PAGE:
Bullnose combines well with faux painting schemes.

The Best Drywall Bullnose: Paper or Vinyl?

by Chris Deziel

Paper tape and joint compound are the only two supplies you need to finish new drywall until you come to the outside corners. Because they are vulnerable to impact, you have to cover them with rigid beading, which gives the wall a sharp, hard edge. If you prefer rounded edges, you can substitute bullnose beading. Vinyl and paper bullnose are alternatives to the original galvanized metal, and each has its advantages.

Out with Metal Beading

Both vinyl and paper beading avoid the problems associated with metal bullnose. You have to use nails or screws to attach metal bullnose to the wall, and these fasteners make dimples in the metal that can be hard to cover with joint compound. Moreover, nails can pop out. These fasteners aren't necessary when using vinyl or paper beading. Moreover, neither of these materials sustains dents like metal, and they won't kink during the installation process. Because they aren't metal, they hold paint without the need for an application of special primer.

It Isn't Really Paper

Paper bullnose beading has a core that's as hard as the vinyl variety, but it's covered with conventional paper tape, which is why people call it paper beading. The edges of the paper extend for an inch on either side of the core, and you stick them to the wall with joint compound as if you were taping a flat joint. To cover a corner, you spread a layer of mud on both walls, press the beading into the mud and scrap the paper flat with a drywall knife. You then topcoat with two or more layers of mud.

The Glue-On Alternative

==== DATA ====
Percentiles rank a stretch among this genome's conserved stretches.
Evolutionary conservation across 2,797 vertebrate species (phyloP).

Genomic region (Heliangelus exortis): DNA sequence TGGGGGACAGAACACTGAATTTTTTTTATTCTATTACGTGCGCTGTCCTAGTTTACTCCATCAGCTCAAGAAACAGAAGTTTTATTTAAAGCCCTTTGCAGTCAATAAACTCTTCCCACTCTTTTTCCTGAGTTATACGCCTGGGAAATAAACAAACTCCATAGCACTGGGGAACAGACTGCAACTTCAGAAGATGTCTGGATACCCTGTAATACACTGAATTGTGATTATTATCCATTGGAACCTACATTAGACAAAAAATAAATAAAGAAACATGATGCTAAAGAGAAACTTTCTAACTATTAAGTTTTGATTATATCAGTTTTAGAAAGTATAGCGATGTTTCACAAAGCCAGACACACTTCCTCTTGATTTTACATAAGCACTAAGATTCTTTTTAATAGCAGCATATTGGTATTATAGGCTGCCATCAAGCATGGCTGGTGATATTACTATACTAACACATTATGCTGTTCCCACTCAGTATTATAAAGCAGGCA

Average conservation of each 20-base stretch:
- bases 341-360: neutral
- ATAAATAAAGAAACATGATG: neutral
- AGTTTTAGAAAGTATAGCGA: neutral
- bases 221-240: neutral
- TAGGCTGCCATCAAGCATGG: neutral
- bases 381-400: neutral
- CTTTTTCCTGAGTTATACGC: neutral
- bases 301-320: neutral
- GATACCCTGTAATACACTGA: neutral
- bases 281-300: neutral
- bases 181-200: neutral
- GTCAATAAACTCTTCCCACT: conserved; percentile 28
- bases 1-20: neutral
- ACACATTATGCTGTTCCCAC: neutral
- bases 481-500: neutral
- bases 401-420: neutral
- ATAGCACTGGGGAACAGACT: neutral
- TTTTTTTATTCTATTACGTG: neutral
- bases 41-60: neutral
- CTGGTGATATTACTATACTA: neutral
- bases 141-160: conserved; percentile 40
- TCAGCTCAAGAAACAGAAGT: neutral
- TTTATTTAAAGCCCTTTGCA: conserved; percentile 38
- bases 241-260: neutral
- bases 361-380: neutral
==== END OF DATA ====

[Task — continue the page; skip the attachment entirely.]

Vinyl beading -- which has a hard plastic core and plastic edges -- is the easiest of the three types of beading to hang. It's designed to be used with spray adhesive that sticks it solidly to the wall and prevents it from moving when you mud the edges. To install it, you spray both walls with the adhesive -- which comes in an aerosol can -- and simply press the beading onto the adhesive. You then topcoat the edges with two or three layers of mud in the same way as you finish the other types of beading.

Making the Choice

Cost isn't a factor when choosing between vinyl and paper bullnose beading, because both types are comparable in price. If you are a proficient taper, you may prefer the paper variety, because installing it is so much like taping a flat seam. If you find taping challenging, though, you may appreciate being able to simply glue the beading to the wall. Besides this, vinyl beading has another advantage over paper: it comes with glue-on transition pieces for baseboard and other types of molding. You have to make your own transitions when using paper tape, and this can be problematic.

About the Author

Chris Deziel has a bachelor's degree in physics and a master's degree in humanities. Besides having an abiding interest in popular science, Deziel has been active in the building and home design trades since 1975. As a landscape builder, he helped establish two gardening companies.

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